The role of the briefings is to establish the framework and basis for the initiatives that will define the development of the project. In addition, they constitute a control function in themselves since they will make it possible to verify whether the results of the work correspond to the objectives set.

How many times have we heard whether or not the proposed solutions are “in briefing“. For this reason, good briefings can be the difference between the success and failure of the project. It could be said that the quality of any briefing is directly linked to the quality of its output. Despite this, it is true that a good team can complete a poorly planned brief , as long as the person responsible for that briefing is receptive to improvements.

Unfortunately, there are still many occasions where not enough interest is taken in its writing, taking many aspects for granted and jeopardizing the success of the project.


Briefings will help you solve approaches, whether you’re using them internally or externally. You can use them internally if you have a team to tackle the work. And even more so if you’re involving a third party.

Before you start preparing it, it’s a good idea to consider the following questions:

What is the purpose of the briefing?

What points need to be addressed? The constituent elements of the matter need to be clarified and you may also need to make recommendations on how to proceed. A sense of key points and considerations needs to be given so that decision-makers are better placed to reach a conclusion.

Who is it for?

What do they need to know? Not all details are appropriate for all audiences; Consider who you’re preparing them for. What are they interested in? It might look something like this:

  • Objective: A statement of the issue or problem in one or two lines, clearly explaining the purpose of the briefing.
  • Main Body: Information about the background, current situation, and options available for moving forward. The information must be concise, objective, clear, substantiated and impartial. If information is missing or unavailable, it should be noted.
  • Conclusion/Recommendations: You should leave the recipient with a clear message and, where appropriate, recommendations on how to proceed. Keep in mind that some people skip straight to the conclusion.


Although each case may be different, there are 9 main aspects that a good briefing should include:

  1. Context

Define the context in which you act. What is the company? Who is it. What’s he doing. How he does it. Why it’s important. History. Size. Products. Markets. Sectors.

  1. Objective

Identify the scope of the project. Why this collaboration is needed. What are the objectives of the project? It will be total or partial collaboration.

  1. Target

Describe the target audience, perhaps secondary audiences. B2B or B2C. What is the relationship you have with the brand.

  1. Competence

Indicate the competence and scope of action. What it offers. It’s better or worse than what the brand offers. Provide as much information as you have as it is often not easily accessible.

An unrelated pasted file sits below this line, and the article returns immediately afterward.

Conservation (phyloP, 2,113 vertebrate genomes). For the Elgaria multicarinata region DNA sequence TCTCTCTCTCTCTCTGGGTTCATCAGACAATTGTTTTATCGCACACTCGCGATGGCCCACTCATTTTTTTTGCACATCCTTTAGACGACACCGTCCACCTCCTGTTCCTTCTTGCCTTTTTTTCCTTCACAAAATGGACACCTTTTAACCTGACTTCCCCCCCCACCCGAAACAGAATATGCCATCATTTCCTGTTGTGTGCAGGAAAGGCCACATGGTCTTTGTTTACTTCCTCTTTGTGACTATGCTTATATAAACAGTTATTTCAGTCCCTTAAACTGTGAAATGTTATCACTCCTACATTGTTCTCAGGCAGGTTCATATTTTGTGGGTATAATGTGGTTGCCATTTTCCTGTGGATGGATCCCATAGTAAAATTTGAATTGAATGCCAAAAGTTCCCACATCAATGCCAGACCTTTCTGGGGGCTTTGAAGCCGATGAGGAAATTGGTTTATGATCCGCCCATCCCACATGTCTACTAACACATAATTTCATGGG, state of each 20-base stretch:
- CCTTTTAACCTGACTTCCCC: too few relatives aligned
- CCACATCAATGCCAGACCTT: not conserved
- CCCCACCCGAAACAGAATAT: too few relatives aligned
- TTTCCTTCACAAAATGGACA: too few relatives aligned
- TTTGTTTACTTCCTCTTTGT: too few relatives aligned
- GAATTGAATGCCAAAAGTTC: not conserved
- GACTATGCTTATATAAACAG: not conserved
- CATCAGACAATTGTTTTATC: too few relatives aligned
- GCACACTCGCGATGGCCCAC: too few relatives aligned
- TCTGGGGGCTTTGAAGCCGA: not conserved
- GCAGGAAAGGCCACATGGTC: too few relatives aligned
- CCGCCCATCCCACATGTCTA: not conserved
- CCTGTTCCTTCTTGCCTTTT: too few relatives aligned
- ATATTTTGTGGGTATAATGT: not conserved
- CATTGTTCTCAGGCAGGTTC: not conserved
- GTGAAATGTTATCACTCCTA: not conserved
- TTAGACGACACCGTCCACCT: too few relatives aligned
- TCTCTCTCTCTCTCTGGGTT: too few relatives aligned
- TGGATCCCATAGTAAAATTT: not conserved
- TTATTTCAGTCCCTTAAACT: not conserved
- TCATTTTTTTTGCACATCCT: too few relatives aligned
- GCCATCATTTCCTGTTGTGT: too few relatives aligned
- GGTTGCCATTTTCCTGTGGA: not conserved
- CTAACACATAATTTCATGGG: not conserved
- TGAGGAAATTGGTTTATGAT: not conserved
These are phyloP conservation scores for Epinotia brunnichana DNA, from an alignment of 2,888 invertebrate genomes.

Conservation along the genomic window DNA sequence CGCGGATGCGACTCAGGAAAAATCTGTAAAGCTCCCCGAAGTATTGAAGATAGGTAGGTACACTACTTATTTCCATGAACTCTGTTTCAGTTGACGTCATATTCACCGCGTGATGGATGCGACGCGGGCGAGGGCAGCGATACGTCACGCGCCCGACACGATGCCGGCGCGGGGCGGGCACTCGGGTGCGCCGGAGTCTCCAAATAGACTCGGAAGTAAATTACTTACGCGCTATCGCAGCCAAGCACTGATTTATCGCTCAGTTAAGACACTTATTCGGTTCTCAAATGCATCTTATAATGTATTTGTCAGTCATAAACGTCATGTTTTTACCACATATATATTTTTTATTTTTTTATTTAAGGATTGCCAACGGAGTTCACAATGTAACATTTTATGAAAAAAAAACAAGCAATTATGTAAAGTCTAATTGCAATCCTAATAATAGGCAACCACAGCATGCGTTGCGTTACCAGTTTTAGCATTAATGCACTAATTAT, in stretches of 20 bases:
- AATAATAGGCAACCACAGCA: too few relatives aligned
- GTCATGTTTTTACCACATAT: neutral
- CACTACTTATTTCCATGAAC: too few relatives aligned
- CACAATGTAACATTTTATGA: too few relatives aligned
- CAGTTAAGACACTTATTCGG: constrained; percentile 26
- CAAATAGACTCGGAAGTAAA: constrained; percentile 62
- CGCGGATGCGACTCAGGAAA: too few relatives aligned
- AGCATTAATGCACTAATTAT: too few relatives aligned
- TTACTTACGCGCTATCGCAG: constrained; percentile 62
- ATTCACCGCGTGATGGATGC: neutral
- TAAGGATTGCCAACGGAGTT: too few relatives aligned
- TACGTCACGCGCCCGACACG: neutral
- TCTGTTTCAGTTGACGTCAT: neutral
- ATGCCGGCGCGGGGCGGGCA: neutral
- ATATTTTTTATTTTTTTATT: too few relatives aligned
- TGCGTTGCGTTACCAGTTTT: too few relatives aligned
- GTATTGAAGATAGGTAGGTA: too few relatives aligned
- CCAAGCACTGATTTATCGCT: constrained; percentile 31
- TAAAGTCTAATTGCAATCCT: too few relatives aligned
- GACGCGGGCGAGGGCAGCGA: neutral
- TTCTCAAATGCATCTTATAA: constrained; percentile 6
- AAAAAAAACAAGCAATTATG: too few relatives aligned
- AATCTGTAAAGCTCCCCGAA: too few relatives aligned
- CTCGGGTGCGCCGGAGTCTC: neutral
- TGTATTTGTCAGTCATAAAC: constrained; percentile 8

1. Image & Touchpoints

How the brand projects its image. What are its hallmarks? If it is a design or creativity brief, provide Brand Manual. List or facilitate the main points of contact.

  1. Imperatives

Define everything that is considered mandatory in the development of the project. If appropriate, also point out what would not be accepted.

  1. Deliverables

Be clear and precise in the deliverables that are expected to be received from the collaborator. Detail and specify each of them.

  1. Budget & Time

Indicate if there are any budget constraints or key dates for the delivery of materials during and at the end of the project.

  1. Responsible parties and approvals

Specify who will be responsible for the dialogue and approval, as well as the processes foreseen for the validation of the material presented.


Good briefings represent a great competitive advantage over those that do not reach that level. They are not just a document, they are a tool that facilitates clear and thorough communication from the beginning of the process. A clear briefing can prevent last-minute changes, misunderstandings, and conflicting goals, all of which will translate into valuable time and money.

They all meet a number of characteristics that make them an excellent starting point:

  • They are inspiring. They involve the collaborator and motivate them to give their best, leaving room for their contributions.
  • They are the result of shared efforts. They do not start from an isolated person, but have been developed with a transversal vision within the Company.
  • They are the fruit of experience. Written or led by senior teams who are well aware of the potential of each of the resources detailed therein.
  • They’re simple. They avoid complexity and know how to synthesize information without leaving anything relevant.
  • They’re human. They skip the technicalities to focus on the substance of the issue so that it can be easily interpreted.

In most cases, going into a project without a briefing is like flying blind. In a context that requires agility, it is essential that the work process is as efficient as possible. And that starts with a thorough and well-thought-out briefing .

The great Oscar Wilde said that “there is no second chance to make a good first impression”. In a good briefing you will find the first opportunity that should not be wasted to achieve an excellent result.



Carlos Puig Falcó
CEO of Branward